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Lead Poisoning Prevention

Author: Jacquelyn Langdon/Tuesday, October 24, 2017/Categories: Health

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The Niagara County Department of Health is raising awareness about the threat lead poisoning can have, especially in children under 6 years of age due to their hand-to-mouth habits and young developing brains. According to the Centers for Disease Control and Prevention (CDC), childhood lead poisoning is one of the most preventable environmental diseases among young children, yet approximately half a million U.S. children have blood lead levels above 5 micrograms per deciliter. “Actions such as getting your child’s blood tested and removing lead hazards from the home can prevent permanent damage that would last a lifetime” stated Daniel Stapleton, Public Health Director. 

Recent research suggests that even lower blood lead levels are linked with effects including: diminished academic ability, elevated rates of trouble concentrating, attention-deficit, and problem conduct behaviors.  These effects might not show until years after the early childhood lead poisoning.  In 2012, the CDC concluded “NO safe blood lead level in children has been identified”.  The Niagara County Department of Health is urging parents and caregivers to take the following simple actions to protect young children from the effects of lead exposure. 

• Lead was not banned in residential paint until 1978.  Check your older home for paint issues like cracked, chipping, and peeling paint, especially on friction areas of doors and windows.  Don’t renovate an older home until you learn how to do it safely.  Clean up potentially lead contaminated dust in your older home using a moist method of damp mopping/damp dusting. If you ever find paint chips in your window sills, don’t vacuum them up.  Instead, dispose of paint chips by wiping them up with a damp paper towel.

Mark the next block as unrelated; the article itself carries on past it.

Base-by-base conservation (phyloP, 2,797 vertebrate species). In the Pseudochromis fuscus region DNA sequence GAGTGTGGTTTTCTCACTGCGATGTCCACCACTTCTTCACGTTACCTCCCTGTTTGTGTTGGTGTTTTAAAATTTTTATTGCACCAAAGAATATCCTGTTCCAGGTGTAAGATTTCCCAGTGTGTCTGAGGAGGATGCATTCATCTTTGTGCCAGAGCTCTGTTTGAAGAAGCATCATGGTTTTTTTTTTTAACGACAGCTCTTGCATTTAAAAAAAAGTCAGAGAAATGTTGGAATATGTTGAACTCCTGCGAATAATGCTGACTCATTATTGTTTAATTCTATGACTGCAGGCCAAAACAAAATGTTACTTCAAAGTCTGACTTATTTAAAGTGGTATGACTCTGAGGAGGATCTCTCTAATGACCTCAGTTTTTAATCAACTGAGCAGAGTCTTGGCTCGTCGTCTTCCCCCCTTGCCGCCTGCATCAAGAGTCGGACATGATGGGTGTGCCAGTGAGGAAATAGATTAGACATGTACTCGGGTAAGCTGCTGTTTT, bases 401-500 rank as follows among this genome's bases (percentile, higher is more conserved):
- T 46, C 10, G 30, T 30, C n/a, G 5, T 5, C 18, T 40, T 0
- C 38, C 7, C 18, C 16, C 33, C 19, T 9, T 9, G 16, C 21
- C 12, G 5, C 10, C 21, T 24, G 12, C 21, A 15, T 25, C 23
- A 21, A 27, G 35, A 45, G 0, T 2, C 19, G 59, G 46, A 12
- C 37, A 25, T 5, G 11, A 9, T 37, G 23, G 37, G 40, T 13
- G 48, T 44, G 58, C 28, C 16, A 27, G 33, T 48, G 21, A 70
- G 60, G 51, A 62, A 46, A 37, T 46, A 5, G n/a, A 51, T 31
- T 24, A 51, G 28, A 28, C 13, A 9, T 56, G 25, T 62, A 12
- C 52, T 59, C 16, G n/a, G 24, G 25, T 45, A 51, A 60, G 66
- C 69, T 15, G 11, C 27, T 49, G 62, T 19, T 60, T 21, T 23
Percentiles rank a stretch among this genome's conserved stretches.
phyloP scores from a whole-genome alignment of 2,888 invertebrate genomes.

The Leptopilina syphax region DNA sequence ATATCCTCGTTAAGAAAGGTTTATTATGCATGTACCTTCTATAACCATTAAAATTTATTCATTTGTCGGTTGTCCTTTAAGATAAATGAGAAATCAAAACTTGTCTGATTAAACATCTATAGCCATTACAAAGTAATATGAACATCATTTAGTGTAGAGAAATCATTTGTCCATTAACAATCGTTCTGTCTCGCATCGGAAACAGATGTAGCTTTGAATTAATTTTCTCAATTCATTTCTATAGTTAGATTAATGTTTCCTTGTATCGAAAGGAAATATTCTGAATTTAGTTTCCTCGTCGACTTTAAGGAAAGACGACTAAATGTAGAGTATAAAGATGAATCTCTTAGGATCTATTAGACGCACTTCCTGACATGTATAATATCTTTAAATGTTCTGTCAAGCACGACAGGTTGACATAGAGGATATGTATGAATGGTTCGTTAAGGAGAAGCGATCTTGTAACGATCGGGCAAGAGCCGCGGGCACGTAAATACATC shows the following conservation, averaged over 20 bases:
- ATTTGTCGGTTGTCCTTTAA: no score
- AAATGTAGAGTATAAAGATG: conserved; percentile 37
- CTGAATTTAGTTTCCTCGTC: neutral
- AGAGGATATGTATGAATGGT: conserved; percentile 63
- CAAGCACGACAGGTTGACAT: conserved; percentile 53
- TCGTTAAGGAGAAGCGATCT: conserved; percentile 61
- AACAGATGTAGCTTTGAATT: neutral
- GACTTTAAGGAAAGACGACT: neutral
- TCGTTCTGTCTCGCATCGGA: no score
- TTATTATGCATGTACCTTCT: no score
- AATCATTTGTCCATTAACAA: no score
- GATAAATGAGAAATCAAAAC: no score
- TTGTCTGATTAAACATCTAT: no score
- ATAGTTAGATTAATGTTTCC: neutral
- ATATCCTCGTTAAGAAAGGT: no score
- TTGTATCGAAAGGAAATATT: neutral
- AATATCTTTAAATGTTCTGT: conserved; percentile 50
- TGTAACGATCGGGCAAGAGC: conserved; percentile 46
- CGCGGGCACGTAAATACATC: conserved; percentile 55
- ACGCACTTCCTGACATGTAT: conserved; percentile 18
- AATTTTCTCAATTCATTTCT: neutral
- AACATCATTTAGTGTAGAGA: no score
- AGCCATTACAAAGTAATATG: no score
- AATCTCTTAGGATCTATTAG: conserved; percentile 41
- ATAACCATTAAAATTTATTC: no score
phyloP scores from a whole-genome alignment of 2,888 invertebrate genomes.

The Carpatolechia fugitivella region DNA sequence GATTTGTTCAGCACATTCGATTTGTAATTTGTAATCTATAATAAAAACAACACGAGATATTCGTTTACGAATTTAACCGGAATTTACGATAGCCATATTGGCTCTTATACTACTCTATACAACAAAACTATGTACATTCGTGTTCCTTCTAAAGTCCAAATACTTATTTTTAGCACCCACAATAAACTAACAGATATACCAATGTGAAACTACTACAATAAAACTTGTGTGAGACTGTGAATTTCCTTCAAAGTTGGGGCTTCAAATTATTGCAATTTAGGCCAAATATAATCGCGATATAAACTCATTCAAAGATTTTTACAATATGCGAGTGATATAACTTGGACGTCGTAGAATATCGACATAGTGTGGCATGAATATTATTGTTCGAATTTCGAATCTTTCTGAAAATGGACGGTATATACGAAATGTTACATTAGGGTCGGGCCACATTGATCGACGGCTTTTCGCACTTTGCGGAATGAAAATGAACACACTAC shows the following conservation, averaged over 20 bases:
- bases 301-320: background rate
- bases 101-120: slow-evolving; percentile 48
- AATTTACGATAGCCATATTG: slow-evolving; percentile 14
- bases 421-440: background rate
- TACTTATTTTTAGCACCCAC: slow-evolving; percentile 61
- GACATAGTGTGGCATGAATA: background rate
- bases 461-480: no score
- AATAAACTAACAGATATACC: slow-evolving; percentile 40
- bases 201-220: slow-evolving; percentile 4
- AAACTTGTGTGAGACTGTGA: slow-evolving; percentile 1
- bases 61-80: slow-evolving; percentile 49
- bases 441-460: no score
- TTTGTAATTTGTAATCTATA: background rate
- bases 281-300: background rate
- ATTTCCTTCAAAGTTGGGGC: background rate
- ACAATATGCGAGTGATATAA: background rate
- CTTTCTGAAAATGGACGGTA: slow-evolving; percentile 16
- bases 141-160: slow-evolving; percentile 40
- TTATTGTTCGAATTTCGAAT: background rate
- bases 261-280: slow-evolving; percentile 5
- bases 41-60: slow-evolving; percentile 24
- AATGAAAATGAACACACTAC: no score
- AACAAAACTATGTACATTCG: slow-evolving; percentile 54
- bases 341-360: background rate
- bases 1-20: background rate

• Establish routine hand-washing with soap, water , and the friction of rubbing hands together each time after your child has been playing outside, especially before eating, and before sleeping.  Hand sanitizer will do nothing to remove invisible lead dust. 

• If a child is anemic they will absorb more of the lead dust that they are exposed to.  A healthy low-fat diet that includes  lots of Vitamin C (found in citrus fruits, broccoli, tomatoes and peppers) and Iron (found in meats, beans, leafy greens, nuts, dried fruits, and iron-fortified cereals) will help to protect them. 

• Get your children lead tested at age one and again at two years old, which is mandated by the New York State Department of Health.  If there are concerns of further lead exposure, children should continue to be lead tested until they turn six years old.

For questions or information on other possible sources of lead exposure, please call Niagara County Department of Health Lead Nursing Division Poisoning Prevention Program at   (716) 278-1900.

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